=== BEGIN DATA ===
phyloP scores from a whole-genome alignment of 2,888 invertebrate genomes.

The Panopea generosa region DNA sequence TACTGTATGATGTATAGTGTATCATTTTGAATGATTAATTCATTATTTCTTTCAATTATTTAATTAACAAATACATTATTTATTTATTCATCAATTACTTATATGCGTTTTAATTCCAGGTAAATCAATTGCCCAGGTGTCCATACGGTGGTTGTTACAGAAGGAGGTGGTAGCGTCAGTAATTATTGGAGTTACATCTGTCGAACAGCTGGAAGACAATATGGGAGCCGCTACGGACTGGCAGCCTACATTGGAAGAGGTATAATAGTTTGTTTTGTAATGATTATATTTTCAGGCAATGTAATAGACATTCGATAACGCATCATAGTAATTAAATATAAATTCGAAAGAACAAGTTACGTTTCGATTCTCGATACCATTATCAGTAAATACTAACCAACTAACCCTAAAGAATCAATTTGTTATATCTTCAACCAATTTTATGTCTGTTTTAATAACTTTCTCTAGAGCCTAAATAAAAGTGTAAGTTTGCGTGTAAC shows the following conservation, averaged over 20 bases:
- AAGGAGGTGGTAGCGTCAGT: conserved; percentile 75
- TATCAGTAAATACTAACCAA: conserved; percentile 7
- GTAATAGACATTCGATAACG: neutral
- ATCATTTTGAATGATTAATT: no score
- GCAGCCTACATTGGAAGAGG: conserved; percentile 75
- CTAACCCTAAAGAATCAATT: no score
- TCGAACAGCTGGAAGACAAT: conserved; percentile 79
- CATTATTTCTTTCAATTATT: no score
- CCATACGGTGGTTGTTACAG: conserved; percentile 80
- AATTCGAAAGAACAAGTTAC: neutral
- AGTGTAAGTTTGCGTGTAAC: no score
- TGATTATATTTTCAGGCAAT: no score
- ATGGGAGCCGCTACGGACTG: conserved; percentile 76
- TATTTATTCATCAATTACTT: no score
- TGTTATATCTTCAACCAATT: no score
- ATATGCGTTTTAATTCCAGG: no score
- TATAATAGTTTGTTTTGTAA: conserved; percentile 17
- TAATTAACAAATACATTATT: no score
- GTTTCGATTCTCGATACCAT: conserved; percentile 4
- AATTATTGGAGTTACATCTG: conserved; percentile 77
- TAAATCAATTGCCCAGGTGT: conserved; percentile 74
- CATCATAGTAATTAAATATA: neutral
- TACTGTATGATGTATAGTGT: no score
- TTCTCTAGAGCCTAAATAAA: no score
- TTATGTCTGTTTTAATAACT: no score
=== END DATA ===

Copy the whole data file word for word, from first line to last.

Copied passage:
phyloP scores from a whole-genome alignment of 2,888 invertebrate genomes.

The Panopea generosa region DNA sequence TACTGTATGATGTATAGTGTATCATTTTGAATGATTAATTCATTATTTCTTTCAATTATTTAATTAACAAATACATTATTTATTTATTCATCAATTACTTATATGCGTTTTAATTCCAGGTAAATCAATTGCCCAGGTGTCCATACGGTGGTTGTTACAGAAGGAGGTGGTAGCGTCAGTAATTATTGGAGTTACATCTGTCGAACAGCTGGAAGACAATATGGGAGCCGCTACGGACTGGCAGCCTACATTGGAAGAGGTATAATAGTTTGTTTTGTAATGATTATATTTTCAGGCAATGTAATAGACATTCGATAACGCATCATAGTAATTAAATATAAATTCGAAAGAACAAGTTACGTTTCGATTCTCGATACCATTATCAGTAAATACTAACCAACTAACCCTAAAGAATCAATTTGTTATATCTTCAACCAATTTTATGTCTGTTTTAATAACTTTCTCTAGAGCCTAAATAAAAGTGTAAGTTTGCGTGTAAC shows the following conservation, averaged over 20 bases:
- AAGGAGGTGGTAGCGTCAGT: conserved; percentile 75
- TATCAGTAAATACTAACCAA: conserved; percentile 7
- GTAATAGACATTCGATAACG: neutral
- ATCATTTTGAATGATTAATT: no score
- GCAGCCTACATTGGAAGAGG: conserved; percentile 75
- CTAACCCTAAAGAATCAATT: no score
- TCGAACAGCTGGAAGACAAT: conserved; percentile 79
- CATTATTTCTTTCAATTATT: no score
- CCATACGGTGGTTGTTACAG: conserved; percentile 80
- AATTCGAAAGAACAAGTTAC: neutral
- AGTGTAAGTTTGCGTGTAAC: no score
- TGATTATATTTTCAGGCAAT: no score
- ATGGGAGCCGCTACGGACTG: conserved; percentile 76
- TATTTATTCATCAATTACTT: no score
- TGTTATATCTTCAACCAATT: no score
- ATATGCGTTTTAATTCCAGG: no score
- TATAATAGTTTGTTTTGTAA: conserved; percentile 17
- TAATTAACAAATACATTATT: no score
- GTTTCGATTCTCGATACCAT: conserved; percentile 4
- AATTATTGGAGTTACATCTG: conserved; percentile 77
- TAAATCAATTGCCCAGGTGT: conserved; percentile 74
- CATCATAGTAATTAAATATA: neutral
- TACTGTATGATGTATAGTGT: no score
- TTCTCTAGAGCCTAAATAAA: no score
- TTATGTCTGTTTTAATAACT: no score